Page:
Donald Trump Will Exit Paris Climate Change Agreement

While the White House has denied any wrongdoing over claims Donald Trump urged then-FBI director James Comey to drop a probe, markets are worried it could throw the president's economic agenda off-track

President Donald Trump has decided to withdraw from the Paris Climate Agreement, according to a report from Axios reporter Jonathan Swan citing two sources with knowledge of the decision.

The news was confirmed by several mainstream media outlets.

On Twitter, Trump indicated that an announcement was coming soon.

“I will be announcing my decision on the Paris Accord over the next few days,” he wrote. “MAKE AMERICA GREAT AGAIN!”

The decision wreaks havoc on former President Barack Obama’s legacy as president, despite pleas from world leaders for the United States to show leadership on climate change and remain in the agreement

Trump’s decision fulfills a key campaign promise to supporters of his run for president, widely supported by Republican members of congress who felt that the treaty unfairly jeopardized the American economy.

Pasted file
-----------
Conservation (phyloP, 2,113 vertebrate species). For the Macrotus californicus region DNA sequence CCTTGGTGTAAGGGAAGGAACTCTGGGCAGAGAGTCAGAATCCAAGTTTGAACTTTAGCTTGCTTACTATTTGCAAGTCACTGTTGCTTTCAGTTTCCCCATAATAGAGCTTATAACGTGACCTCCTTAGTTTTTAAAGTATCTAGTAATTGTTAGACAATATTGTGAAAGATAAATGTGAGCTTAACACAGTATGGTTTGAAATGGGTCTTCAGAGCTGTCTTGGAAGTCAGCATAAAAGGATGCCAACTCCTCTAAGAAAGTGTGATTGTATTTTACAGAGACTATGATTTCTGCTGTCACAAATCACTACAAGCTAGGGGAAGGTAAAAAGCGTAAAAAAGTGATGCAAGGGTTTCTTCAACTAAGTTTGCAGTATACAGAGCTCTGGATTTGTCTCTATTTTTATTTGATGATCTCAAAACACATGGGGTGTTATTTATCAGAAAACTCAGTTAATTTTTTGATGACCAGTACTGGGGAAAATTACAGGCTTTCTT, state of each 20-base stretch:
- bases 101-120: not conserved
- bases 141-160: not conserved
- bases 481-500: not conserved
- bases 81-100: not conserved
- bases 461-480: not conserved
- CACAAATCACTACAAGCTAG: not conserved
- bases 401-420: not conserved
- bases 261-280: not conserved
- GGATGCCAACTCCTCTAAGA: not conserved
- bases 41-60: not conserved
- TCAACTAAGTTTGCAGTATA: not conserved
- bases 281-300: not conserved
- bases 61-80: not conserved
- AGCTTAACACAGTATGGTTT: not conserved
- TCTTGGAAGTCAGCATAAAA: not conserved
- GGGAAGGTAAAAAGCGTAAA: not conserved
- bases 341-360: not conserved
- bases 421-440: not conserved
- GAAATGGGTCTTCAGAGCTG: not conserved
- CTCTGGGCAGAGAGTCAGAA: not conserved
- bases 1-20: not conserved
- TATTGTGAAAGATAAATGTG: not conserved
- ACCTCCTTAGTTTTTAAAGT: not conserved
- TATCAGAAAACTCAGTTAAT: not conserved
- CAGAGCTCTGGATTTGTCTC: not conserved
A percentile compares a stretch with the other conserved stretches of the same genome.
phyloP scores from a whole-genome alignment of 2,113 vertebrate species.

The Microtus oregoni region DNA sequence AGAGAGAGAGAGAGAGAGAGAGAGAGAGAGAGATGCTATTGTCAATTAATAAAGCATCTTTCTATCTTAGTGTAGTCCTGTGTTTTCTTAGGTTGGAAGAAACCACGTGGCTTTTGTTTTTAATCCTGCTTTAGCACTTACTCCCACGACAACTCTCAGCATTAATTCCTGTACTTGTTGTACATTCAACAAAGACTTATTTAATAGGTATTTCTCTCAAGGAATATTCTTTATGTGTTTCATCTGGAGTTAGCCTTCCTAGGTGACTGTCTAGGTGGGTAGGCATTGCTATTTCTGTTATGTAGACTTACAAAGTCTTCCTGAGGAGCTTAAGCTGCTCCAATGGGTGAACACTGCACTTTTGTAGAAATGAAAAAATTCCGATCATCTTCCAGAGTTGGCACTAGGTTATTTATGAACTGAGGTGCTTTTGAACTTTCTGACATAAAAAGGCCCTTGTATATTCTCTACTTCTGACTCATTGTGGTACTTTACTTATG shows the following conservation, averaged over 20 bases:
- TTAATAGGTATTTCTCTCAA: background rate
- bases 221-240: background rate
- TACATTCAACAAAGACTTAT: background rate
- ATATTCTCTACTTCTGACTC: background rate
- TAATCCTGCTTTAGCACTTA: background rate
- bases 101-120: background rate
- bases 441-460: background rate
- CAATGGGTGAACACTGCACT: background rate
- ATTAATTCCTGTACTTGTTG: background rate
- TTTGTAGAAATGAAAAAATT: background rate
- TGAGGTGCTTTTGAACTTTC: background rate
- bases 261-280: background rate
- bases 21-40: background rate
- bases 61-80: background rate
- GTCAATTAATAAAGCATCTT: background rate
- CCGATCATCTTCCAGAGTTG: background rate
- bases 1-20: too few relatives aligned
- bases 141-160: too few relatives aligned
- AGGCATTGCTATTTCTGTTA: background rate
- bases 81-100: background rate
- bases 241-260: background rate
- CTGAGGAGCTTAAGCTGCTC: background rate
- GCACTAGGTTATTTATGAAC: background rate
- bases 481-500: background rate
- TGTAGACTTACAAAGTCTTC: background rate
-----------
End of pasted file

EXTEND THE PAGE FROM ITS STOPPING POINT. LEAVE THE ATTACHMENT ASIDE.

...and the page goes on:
Opponents of the climate deal were concerned after White House economic advisor Gary Cohn told reporters that the president was “evolving on the issue” during his trip overseas.

His daughter Ivanka and son-in-law Jared Kushner reportedly channelled support for the deal behind the scenes at the White House, encouraging climate change activists that Trump might change his mind. Trump’s Secretary of State Rex Tillerson, the former Exxon CEO, also supported remaining in the treaty.

On May 9th, Obama defended his climate change legacy, calling the agreement “the one that will define the contours of this century more dramatically perhaps than any other.” In October 2016, Obama described the deal as “the best possible shot to save the one planet we’ve got.”

New York and Washington elites agreed, downplaying the future of coal as an energy source and urging more federal subsidies for wind and solar investments.

Trump’s EPA Secretary Scott Pruitt and White House senior advisor Stephen K. Bannon urged the president to keep his campaign promise to kill the agreement and put American energy and job growth first.



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